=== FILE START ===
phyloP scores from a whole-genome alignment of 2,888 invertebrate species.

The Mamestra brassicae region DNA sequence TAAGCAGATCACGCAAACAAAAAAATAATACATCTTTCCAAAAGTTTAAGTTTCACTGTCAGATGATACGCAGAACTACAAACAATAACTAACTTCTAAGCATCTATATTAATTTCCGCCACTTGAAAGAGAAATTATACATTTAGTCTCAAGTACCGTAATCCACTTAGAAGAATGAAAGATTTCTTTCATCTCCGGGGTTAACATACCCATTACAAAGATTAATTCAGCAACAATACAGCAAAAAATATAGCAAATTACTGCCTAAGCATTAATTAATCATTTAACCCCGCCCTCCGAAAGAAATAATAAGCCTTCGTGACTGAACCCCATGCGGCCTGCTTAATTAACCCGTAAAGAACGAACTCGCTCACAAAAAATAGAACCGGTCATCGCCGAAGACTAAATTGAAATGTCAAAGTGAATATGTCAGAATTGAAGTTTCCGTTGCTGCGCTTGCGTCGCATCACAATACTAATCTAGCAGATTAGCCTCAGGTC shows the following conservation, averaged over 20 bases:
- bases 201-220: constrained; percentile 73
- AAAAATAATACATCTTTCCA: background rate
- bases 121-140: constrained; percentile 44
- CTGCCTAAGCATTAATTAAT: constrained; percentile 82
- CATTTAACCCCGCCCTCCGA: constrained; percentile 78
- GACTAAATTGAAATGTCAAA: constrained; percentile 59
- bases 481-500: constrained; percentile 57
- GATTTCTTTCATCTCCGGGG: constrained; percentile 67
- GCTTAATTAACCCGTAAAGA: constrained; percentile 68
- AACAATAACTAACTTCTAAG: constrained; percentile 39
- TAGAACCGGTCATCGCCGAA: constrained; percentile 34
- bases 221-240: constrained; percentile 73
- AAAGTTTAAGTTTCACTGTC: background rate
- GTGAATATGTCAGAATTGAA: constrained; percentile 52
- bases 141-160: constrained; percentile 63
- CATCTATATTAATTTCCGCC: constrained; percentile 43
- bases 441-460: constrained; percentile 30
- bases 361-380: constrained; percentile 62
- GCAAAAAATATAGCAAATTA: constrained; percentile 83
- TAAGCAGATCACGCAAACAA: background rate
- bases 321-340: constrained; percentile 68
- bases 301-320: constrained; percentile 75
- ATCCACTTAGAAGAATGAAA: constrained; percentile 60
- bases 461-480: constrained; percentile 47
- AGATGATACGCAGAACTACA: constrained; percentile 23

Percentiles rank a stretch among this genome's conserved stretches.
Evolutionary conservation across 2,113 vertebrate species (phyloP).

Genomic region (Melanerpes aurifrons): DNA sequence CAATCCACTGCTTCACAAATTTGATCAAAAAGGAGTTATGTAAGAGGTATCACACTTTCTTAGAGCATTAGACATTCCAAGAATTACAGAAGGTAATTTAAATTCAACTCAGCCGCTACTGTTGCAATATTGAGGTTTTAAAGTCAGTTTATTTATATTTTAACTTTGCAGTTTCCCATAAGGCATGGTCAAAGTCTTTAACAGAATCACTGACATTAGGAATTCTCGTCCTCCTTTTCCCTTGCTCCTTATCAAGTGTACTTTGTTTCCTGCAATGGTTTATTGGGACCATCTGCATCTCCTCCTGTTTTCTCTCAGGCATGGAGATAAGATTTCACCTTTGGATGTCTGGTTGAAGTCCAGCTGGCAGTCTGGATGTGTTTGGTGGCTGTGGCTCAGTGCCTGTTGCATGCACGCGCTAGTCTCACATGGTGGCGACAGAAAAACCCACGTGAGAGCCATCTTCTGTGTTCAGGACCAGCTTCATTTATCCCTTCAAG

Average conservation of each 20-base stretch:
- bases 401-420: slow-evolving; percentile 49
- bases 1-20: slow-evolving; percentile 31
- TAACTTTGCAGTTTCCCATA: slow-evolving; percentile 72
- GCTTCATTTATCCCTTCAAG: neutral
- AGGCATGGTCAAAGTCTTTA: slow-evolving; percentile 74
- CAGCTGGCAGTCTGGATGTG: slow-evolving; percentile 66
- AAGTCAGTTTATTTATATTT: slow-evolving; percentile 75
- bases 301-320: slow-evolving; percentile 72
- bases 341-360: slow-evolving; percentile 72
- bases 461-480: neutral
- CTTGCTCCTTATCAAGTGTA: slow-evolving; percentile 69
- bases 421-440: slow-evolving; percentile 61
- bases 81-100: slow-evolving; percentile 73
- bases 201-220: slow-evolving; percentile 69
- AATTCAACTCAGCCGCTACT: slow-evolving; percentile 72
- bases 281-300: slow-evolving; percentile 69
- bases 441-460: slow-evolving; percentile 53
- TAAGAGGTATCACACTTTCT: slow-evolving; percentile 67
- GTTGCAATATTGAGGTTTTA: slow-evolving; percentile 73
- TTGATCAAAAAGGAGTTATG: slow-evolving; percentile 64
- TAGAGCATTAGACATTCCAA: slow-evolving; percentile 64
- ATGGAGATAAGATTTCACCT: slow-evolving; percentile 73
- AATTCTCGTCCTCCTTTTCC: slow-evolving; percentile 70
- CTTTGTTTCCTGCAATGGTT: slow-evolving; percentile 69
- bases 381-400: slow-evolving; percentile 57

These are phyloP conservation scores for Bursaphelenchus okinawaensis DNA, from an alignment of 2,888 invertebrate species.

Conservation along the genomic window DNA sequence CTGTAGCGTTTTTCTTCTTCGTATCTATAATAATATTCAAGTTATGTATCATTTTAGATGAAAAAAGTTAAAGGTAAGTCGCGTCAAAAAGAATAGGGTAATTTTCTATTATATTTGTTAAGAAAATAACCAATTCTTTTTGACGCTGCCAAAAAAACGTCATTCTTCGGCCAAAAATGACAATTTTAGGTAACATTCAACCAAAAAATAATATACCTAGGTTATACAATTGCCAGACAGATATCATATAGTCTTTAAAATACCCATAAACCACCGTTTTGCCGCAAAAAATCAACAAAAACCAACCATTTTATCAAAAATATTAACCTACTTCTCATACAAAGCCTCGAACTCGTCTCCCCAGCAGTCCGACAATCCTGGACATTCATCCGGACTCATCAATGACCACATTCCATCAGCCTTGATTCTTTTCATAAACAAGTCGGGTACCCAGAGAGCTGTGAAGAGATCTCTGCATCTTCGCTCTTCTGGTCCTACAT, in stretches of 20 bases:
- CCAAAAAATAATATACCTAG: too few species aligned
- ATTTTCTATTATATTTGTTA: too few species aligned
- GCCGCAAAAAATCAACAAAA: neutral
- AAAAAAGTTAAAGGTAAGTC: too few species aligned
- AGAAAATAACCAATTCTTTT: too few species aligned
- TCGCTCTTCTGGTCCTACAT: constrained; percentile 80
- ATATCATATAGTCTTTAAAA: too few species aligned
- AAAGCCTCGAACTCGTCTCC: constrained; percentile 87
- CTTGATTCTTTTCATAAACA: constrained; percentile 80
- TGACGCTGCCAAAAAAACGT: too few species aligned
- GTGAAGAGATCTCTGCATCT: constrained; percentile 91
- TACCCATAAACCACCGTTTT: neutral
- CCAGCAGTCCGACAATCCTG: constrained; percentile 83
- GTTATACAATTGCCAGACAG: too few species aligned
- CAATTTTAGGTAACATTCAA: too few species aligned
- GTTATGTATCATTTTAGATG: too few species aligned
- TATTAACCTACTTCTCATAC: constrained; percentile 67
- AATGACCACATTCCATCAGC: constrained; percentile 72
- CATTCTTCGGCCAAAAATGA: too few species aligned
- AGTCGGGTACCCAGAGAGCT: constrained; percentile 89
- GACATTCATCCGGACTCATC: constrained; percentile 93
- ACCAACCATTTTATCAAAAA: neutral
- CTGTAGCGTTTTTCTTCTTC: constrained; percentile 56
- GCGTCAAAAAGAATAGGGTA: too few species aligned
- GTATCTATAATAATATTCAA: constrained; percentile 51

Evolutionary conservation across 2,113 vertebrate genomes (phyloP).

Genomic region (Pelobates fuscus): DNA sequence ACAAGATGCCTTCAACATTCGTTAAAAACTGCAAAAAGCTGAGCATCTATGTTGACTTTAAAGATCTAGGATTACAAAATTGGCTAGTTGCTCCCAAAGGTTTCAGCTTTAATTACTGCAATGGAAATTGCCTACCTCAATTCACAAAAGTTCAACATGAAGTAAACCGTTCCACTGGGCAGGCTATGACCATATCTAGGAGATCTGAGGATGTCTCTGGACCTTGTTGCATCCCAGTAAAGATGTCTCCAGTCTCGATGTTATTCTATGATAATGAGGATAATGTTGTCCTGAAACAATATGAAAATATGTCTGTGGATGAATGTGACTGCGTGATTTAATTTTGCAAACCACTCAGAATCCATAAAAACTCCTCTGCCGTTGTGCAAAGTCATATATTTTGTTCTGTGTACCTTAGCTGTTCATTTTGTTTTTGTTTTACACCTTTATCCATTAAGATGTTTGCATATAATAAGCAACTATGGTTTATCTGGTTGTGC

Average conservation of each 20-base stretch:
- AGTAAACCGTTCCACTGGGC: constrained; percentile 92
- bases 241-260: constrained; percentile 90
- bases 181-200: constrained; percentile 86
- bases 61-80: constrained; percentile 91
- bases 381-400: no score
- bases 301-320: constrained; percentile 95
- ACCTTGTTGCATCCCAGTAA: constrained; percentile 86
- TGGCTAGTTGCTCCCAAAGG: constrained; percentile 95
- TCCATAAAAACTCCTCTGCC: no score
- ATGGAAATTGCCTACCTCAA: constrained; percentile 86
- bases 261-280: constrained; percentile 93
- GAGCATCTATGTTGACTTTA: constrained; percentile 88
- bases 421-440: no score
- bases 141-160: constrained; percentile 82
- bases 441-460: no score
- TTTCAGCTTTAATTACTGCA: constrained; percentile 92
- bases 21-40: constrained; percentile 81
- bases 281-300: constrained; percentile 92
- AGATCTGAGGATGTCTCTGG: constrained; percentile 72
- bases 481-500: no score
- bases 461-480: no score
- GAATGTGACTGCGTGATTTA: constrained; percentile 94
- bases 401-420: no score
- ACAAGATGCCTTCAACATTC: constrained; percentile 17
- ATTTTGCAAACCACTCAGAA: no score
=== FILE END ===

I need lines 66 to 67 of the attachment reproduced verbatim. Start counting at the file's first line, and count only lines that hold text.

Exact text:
- AAAGCCTCGAACTCGTCTCC: constrained; percentile 87
- CTTGATTCTTTTCATAAACA: constrained; percentile 80